A theoretical study of the separation principle in size exclusion chromatography

Yanwei Wang, Iwao Teraoka, Flemming Y. Hansen, Günther H. Peters, Ole Hassager

Research output: Contribution to journalArticle


The principle of polymer separation in size exclusion chromatography (SEC) is studied based on a classical equilibrium partitioning theory. The task is to examine the correlation between the mean span dimension of polymer chains and their equilibrium partition coefficients with confining pores. Using an extended formulation of the recently developed confinement analysis from bulk structures (CABS) method, we calculate the partition coefficients for both linear and branched polymer chains with cylindrical pores - a model pore geometry that is considered to be more realistic for voids in SEC columns than the commonly considered slit model. The partition coefficients plotted as a function of the mean span dimension relative to the pore diameter are truly universal for wide pores and nearly so for flexible polymer chains with different architectures (linear, star, two-branch-point, and comb) in the range of the partition coefficient relevant to SEC separation. We also examine the correlation between the mean span dimension and the SEC retention volume using the experimental data by Sun et al. [Macromolecules 2004, 37, 4304-4312]. It is found that when the mean span dimension is plotted as a function of the retention volume, results for both linear and branched polyethylene molecules lie nearly on the master curve determined by linear polystyrene standards. Our findings support the equilibrium thermodynamic separation principle in SEC. Since the mean span dimension is a purely geometric size parameter applicable to any chain architecture, its use in the interpretation of SEC data is appealing.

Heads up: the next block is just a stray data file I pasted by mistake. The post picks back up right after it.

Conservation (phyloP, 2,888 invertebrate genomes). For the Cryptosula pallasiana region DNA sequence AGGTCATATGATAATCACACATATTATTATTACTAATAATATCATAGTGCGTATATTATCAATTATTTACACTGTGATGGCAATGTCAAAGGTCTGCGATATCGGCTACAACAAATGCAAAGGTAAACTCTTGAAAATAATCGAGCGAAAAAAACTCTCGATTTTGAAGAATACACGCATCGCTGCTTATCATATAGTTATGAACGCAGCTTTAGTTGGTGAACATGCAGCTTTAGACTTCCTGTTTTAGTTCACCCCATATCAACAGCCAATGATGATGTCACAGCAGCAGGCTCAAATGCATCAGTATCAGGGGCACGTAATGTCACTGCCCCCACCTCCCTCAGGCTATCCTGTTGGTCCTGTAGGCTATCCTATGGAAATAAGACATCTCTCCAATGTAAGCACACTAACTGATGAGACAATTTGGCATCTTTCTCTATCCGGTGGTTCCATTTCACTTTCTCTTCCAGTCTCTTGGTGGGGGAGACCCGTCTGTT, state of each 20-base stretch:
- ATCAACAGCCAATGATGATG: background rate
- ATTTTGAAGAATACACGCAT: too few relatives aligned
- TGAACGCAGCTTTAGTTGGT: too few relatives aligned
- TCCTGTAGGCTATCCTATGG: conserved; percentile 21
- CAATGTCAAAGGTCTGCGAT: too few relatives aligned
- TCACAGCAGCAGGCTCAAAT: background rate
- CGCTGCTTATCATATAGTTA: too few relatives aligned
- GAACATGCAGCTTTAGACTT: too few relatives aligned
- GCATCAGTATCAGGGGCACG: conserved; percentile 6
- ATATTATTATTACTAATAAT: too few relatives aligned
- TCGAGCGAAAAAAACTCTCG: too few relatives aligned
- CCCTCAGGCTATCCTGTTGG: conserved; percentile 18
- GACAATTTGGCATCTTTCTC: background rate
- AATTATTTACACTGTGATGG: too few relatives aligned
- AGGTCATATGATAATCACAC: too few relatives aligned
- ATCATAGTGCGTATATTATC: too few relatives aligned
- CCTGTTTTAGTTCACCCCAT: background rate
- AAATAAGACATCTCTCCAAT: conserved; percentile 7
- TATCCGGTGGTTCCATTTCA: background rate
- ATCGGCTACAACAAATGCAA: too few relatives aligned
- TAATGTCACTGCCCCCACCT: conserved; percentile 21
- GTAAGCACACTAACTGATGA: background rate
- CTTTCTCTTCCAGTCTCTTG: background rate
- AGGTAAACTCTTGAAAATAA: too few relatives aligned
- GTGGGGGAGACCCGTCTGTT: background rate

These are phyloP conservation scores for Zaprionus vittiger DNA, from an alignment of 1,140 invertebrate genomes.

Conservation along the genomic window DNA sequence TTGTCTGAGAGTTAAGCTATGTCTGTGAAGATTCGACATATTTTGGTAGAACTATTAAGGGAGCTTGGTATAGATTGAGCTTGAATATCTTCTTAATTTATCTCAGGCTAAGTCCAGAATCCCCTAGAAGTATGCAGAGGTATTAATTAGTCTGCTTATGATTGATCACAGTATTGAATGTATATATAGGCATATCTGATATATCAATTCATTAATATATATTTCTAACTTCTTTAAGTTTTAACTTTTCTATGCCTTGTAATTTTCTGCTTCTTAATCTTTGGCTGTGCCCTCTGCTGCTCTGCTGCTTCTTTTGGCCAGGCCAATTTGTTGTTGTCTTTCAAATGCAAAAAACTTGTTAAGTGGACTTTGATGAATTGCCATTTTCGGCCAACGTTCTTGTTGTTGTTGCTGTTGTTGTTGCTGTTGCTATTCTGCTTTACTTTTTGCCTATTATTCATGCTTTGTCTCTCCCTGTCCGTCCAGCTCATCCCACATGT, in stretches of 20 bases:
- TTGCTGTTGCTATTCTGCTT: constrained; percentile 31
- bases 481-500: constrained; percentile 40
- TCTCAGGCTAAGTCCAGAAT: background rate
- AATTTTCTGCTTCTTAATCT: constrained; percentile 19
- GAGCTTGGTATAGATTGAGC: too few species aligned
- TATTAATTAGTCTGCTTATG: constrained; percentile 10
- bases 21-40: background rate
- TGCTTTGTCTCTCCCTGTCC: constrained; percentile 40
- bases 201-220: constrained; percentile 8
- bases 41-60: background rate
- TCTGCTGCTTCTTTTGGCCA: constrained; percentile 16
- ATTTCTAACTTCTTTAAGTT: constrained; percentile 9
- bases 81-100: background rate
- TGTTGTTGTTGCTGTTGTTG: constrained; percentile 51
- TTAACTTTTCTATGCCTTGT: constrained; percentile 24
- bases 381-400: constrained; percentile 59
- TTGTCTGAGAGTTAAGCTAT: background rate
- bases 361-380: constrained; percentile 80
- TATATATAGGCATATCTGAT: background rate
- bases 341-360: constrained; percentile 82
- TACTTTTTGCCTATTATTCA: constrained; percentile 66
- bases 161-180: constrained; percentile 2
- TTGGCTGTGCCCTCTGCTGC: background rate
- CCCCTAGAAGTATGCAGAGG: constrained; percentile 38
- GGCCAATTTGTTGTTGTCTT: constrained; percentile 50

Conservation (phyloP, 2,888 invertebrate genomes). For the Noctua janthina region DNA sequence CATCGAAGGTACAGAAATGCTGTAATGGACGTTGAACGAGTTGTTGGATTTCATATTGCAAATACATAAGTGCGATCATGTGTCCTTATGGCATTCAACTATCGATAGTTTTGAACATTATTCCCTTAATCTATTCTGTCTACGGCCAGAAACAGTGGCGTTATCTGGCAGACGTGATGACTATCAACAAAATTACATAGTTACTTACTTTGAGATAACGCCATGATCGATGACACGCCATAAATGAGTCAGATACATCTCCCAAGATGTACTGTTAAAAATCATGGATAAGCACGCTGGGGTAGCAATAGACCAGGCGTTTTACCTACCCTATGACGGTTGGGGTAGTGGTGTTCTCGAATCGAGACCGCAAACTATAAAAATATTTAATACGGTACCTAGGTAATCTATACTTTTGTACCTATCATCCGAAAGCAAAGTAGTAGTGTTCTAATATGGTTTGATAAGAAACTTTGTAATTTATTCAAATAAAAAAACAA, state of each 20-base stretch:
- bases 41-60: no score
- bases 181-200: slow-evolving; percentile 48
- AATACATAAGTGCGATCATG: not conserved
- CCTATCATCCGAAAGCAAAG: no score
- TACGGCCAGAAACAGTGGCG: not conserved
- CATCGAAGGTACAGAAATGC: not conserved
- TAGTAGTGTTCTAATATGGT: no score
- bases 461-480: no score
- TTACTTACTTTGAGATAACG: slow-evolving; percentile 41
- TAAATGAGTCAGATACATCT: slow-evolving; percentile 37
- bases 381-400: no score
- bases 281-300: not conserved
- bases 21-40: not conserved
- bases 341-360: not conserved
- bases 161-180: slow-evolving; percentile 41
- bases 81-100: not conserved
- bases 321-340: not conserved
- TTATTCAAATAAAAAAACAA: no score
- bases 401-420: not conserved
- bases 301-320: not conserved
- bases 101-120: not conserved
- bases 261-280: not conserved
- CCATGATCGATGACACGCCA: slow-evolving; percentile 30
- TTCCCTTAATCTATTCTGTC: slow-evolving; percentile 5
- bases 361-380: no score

Original languageEnglish (US)
Pages (from-to)1651-1659
Number of pages9
Issue number3
Publication statusPublished - Feb 9 2010


ASJC Scopus subject areas

  • Organic Chemistry
  • Materials Chemistry
  • Polymers and Plastics
  • Inorganic Chemistry

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